The U.S. IPO market is in such a state of horrifying crisis that it just had what's arguably its best quarter in years.
The total number of U.S. initial public offerings jumped 50 percent in the first quarter from a year ago, outpacing the rest of the world, while venture capital-backed IPOs in the U.S. had their best first quarter in five years, according to new reports from market watchers.
"It's time to throw another shovelful of dirt on the notion of an 'IPO crisis' for emerging companies," Fortune's Dan Primack wrote on Friday.
The idea of an IPO crisis was part of the justification for the JOBS Act that passed Congress last week. Oppressive regulations, the supporters moaned, were standing in the way of bringing the next wave of LinkedIns and Groupons to the stock market. The JOBS Act was designed in part to remedy that.
The trouble is that the JOBS Act, in the process of clearing away the regulatory underbrush, also threw out some key investor protections. The Wall Street Journal dug one of those up today, pointing out that under the new law investors would have had to wait until after the IPO to find out about the tussle between the Securities and Exchange Commission and Groupon (which went public last year) over Groupon Inc.'s accounting.
And now we find evidence that the IPO crisis has been perhaps a big false alarm, just as Primack has long suggested.
Nineteen venture-backed IPOs hit the market in the first quarter, raising $1.5 billion, Reuters reported on Monday. Primack last week reported slightly bigger numbers -- 20 VC-backed IPOs, raising $1.6 billion.
More broadly, the broader U.S. IPO market saw 36 new companies go public in the quarter, up 50 percent from a year ago, The Wall Street Journal reported this weekend, citing data tracker Dealogic.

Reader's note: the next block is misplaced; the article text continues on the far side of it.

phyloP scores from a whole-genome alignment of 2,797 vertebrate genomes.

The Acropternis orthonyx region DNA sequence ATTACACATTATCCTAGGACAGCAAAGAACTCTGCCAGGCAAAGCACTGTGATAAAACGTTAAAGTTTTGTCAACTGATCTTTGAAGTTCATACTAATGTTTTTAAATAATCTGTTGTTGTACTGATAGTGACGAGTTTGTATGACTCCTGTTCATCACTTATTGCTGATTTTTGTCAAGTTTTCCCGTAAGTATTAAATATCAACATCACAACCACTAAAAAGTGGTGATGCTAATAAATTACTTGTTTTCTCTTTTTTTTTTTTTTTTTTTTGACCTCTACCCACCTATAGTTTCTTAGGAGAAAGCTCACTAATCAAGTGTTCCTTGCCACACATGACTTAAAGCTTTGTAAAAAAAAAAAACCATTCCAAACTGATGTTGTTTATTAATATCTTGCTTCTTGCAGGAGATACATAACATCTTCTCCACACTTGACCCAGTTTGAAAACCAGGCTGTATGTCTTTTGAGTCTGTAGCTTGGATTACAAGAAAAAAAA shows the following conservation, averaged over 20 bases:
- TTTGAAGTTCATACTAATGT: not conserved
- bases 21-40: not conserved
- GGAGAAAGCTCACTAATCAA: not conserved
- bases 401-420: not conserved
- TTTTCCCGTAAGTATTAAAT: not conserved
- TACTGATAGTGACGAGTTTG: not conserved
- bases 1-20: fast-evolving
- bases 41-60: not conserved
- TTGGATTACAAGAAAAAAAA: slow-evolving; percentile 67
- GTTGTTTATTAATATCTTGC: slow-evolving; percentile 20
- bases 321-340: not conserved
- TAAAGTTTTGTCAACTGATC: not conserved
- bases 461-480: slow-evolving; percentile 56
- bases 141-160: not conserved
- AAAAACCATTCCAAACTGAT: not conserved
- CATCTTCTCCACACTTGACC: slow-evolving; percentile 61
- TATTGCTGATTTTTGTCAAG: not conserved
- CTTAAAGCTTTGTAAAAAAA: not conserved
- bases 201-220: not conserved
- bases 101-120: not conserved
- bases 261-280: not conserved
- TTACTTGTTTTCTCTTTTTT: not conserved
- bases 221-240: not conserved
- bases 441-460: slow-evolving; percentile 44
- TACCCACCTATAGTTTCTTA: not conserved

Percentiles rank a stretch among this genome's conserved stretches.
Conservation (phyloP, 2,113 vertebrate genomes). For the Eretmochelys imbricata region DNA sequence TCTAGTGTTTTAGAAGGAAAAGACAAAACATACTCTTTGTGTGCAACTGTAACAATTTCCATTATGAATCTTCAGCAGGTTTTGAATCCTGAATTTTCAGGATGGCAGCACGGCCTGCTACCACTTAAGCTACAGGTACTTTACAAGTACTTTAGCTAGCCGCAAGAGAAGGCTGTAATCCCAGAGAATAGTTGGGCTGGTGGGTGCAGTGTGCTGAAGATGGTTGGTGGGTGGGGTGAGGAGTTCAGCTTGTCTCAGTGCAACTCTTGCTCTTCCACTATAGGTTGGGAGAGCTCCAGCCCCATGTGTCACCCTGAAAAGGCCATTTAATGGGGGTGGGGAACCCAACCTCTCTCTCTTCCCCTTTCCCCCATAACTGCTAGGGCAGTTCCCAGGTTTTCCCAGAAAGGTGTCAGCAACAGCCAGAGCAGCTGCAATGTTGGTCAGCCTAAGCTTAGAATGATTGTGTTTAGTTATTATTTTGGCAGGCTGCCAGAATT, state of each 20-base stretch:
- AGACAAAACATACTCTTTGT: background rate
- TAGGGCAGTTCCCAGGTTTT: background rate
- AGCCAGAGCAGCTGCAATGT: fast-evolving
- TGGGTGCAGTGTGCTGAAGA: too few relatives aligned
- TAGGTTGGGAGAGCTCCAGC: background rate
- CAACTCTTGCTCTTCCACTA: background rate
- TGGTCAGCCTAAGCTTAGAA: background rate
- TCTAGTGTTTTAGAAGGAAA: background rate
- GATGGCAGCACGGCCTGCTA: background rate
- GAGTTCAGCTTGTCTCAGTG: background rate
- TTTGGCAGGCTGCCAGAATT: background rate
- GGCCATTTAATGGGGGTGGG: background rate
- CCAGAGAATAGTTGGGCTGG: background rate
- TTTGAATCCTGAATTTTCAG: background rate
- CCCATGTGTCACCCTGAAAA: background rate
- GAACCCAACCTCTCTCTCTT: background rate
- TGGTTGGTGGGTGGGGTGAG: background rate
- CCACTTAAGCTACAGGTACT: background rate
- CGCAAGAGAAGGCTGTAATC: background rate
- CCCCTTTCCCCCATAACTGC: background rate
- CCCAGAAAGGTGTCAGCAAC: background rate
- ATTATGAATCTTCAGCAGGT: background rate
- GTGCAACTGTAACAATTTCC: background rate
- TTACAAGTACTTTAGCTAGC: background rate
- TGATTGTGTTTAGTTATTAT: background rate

Things only seem to be heating up. The last week in March was the busiest single week for U.S. IPOs since 2007, the WSJ reported separately, including organic food maker Annie's Inc., shares of which gained a decidedly non-crisis-like 89 percent on their first day of trading.
The first quarter's deals were all on the small side, but that will change with Facebook's $5 billion IPO due soon, probably in May.
There's no doubt that regulatory requirements have kept some companies from going public, and the JOBS Act seems likely to set some of those IPOs free. What's debatable is whether this amounts to the end of a "crisis," as the business community has been complaining for many years.
One much simpler explanation for the recent lack of IPOs could be the actual financial crisis, along with the stock-market crash and deep recession that accompanied it, which sent many potential IPOs into hiding. Now that the economy and financial markets are years into recovery, more deals are starting to pop up.
The overall markets returned to a period of decreased volatility in the first quarter - lower volatility can lead to increased investor confidence about the stability of the relative valuations assigned to new issuers, and helps promote an environment of increased IPO investment.
O'Brien points out that three of the IPOs that came to market in the first quarter were for relatively tiny companies -- the very companies that were supposed to be in dire need of the JOBS Act in order to go public. Not so much, it turns out:
It seems even more clear that claims of an IPO crisis were vastly overstated. And unfortunately, a Congress that simply wanted to do something, anything, to make it look like they were doing something to create jobs went gleefully along for the ride.
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